Based on the survey of literature and original evidences from numerous researches carried out one may experience certain ‘biochemical tests’ generally employed by most clinical microbiologists in the proper and methodical diagnosis of organism from the patients sample.

What are biochemical test for gram positive bacteria?

Biochemical Tests For Identification of Bacteria Table

Specific Biochemical Tests Carried out by Clinical Microbiologists for the Critical Diagnosis of Microorganisms Derived from the Patient’s Sample Direct

Sr.noSpecific Biochemical TestArticulated InterferenceApplication in Laboratory Procedures
1Fermentation of
Carbohydrate
Gas (CO2) and/or acid are generated
in the course of fermentation (i.e.,
fermentative growth) along with sug-
ars or sugar alcohols.
Specific sugars upon fermentation
invariably ascertain to differentiate
clearly not only the enteric bacteria
but also other species or genera.
2Hydrolysis of casein
(i.e. milk products)
Aids in the detection for the presence
of caseinase, an enzyme capable of
hydrolyzing exclusively the milk pro-
tein casein. Microorganisms which
make use of ‘casein’ mostly appear as
colonies surrounded by a clear zone.
Distinctly utilized to cultivate and
also differentiate the aerobic
actinomycetes entirely based upon
the casein utilization, such as :
Streptomyces uses casein whereas
Nocardia fails to do so.
3Catalase ActivityThe very presence of ‘catalase’ is de-
tected that solely helps in the conver-
sion of hydrogen peroxide to water
Clearly differentiates between
Streptococcus (–) from
Staphylococcus (+) ; and also Ba-
cillus (+) from Clostridium (–).
4Utilization of citrateWhen ‘citrate’ gets consumed as an
exclusive ‘source of carbon’, it gives
rise to an ultimate alkalinization of
the medium.
Employed solely in the due classifi-
cation of ‘enteric microorganisms,
for instance : Klebsiella (+),
Enterobacter (+), Salmonella (+),
Escherichia (–), and Edward siella
(–).
5Caogulase ActivityCritically detects the presence of the
enzyme ‘coagulase’ that causes
plasma to clot.
Categorically differentiates
Staphylococcus aureus (+) from S.
epidermidis (–).
6Decarboxylases (e.g. Arginine, Ornithine, Lysine).Decarboxylation of the cited amino
acids.
Classification of enteric microor-
ganisms is accomplished aptly
7Hydrolysis of EsculinHelps in the detection of cleavage of
a glycosidic linkage.
Solely employed for the differentia-
tion of S. aureus, Streptococcus
mitis, and others (–) from S.bovis,
S. mutans, and enterococci (+).
8liquefaction of gelatinEssentially detects whether or not a
microorganism can give rise to
proteases which in turn either carry
out the hydrolysis of gelatin or help
in the liquefaction of solid gelatin
medium (culture).
Identification of clostridium
Flavobacterium, Pseudomonas, and
Serratia are ascertained.
9Liberation of Hydrogen
Sulphide (H2S)
Detects the production of H2S from
the S-containing amino acid cysteine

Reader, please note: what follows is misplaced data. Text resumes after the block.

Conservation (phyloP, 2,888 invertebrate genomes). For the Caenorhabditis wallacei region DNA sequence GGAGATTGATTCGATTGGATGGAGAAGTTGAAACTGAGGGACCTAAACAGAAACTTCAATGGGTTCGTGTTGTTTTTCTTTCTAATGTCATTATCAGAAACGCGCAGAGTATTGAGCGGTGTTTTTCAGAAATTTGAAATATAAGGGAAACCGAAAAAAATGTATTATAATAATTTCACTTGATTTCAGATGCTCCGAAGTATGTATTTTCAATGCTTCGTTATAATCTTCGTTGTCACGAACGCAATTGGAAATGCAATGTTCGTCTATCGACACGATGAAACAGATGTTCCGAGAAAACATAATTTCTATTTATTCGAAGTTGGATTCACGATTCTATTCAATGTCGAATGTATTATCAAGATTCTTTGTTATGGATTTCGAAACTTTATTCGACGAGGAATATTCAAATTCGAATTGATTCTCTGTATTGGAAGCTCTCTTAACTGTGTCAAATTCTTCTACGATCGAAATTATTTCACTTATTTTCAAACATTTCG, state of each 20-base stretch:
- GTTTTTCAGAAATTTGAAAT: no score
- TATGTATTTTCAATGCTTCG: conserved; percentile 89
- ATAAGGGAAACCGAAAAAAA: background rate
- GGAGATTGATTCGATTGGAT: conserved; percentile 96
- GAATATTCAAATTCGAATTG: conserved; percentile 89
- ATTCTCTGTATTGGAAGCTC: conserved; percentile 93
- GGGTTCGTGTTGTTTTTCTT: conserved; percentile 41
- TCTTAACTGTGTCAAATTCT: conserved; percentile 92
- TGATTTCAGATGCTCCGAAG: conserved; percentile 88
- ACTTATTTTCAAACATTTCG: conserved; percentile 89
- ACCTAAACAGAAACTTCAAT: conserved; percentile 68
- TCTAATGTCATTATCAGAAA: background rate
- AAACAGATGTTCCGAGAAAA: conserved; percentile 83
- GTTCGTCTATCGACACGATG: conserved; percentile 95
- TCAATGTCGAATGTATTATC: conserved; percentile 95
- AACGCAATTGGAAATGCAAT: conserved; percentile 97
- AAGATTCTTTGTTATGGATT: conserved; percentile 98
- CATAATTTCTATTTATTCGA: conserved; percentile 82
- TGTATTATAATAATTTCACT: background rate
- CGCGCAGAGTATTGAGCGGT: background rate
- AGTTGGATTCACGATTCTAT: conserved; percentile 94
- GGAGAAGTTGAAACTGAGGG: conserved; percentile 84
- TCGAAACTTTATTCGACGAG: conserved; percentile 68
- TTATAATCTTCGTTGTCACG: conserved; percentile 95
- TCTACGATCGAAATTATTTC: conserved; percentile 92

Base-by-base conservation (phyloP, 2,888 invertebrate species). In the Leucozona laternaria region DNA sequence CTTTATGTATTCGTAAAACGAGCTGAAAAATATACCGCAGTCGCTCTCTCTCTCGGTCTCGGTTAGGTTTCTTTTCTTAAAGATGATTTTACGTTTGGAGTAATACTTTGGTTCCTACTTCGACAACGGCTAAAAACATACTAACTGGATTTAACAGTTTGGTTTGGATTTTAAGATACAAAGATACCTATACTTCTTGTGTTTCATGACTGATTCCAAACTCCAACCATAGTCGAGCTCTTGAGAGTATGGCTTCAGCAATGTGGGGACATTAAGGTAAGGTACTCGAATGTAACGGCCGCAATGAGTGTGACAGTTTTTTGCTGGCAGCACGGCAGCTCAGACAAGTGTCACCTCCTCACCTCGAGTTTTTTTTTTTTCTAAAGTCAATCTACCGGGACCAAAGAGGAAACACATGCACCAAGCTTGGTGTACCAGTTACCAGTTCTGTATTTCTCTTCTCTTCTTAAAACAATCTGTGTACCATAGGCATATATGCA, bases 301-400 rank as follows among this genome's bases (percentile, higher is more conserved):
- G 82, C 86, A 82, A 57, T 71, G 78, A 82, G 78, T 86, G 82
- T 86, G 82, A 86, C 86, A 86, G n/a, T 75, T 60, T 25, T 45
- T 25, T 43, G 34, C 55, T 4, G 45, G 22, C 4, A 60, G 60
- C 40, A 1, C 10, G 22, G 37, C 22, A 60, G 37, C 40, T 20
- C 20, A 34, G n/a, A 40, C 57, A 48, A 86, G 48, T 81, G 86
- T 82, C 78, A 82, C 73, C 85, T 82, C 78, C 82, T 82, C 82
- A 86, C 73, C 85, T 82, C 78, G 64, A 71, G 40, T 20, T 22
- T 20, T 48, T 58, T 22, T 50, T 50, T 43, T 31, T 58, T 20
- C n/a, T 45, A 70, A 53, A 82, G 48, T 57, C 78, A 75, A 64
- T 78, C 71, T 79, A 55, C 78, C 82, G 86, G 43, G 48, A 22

due to cysteine desulphurase en-
zyme.
Distinctly vital and important in
the precise identification of
Edward siella, Proteus, and
Salmonella.
10Indole ; Methyl Red ;
Voges-Proskauer ;
Citrate [IMViC]
Detects the generation of ‘indole’
from the amino acid tryptophan. Me-
thyl red serves as a pH indicator so
as to confirm the presence of acid
produced by the bacterium. The
Voges-Proskauer Test* (VP-Test)
helps in the detection of the produc-
tion of acetoin. The citrate Test**
establishes whether or not the bacte-
rium is capable of utilizing sodium
citrate as an ‘exclusive’ source of
carbon.
Extensively employed to separate
Escherichia (showing MR+ ; VP– ;
indole + 😉 from Enterobacter (hav-
ing MR– ; VP+ ; indole– 😉 and
Klebsiella pneumoniae (having
MR– ; VP– ; and indole– 😉 ; besides
being to characterize the various
members belonging to the genus Ba-
cillus.
11Hydrolysis of Lipid
Helps in the detection, for the pres-
ence of ‘lipase’ that eventually causes
cleavage of lipids into the correspond-
ing simple fatty acids and glycerol.
Used in the distinct separation of
clostridia.
12Nitrate Reduction
Helps to detect whether a bacterium
is capable of using nitrate as an ‘elec-
tron acceptor’.
Employed in the identification of
enteric microorganisms specifically
that are found to be invariably (+).
13Oxidase Activity
Aids in the detection of cytochrome
oxidase which is capable of reducing
oxygen (O2), besides the artificial
electron acceptors.
Extremely vital and important to
carry out the distinction of Neisseria
and Moraxella spp.(+) from
Acinetobacter (–) and enteries (all
–) from pseudomonads (+).
14Hydrolysis of Starch
Detects the presence of the enzyme
amylase, that particularly hydrolyzes
starch.
Employed solely to identify typical
starch hydrolyzers, e.g., Bacillus
spp.
15Urease Activity
Helps to detect the enzyme, Urease,
that cleaves urea into ammonia
(NH3), and carbon dioxide (CO2).
Largely used to distinguish the or-
ganisms Proteus, Providencia
rettgere, and Klebsiella pneumoniae
(+) from Salmonella, Shigella and
Escherichia (–).

Biochemical Tests Chart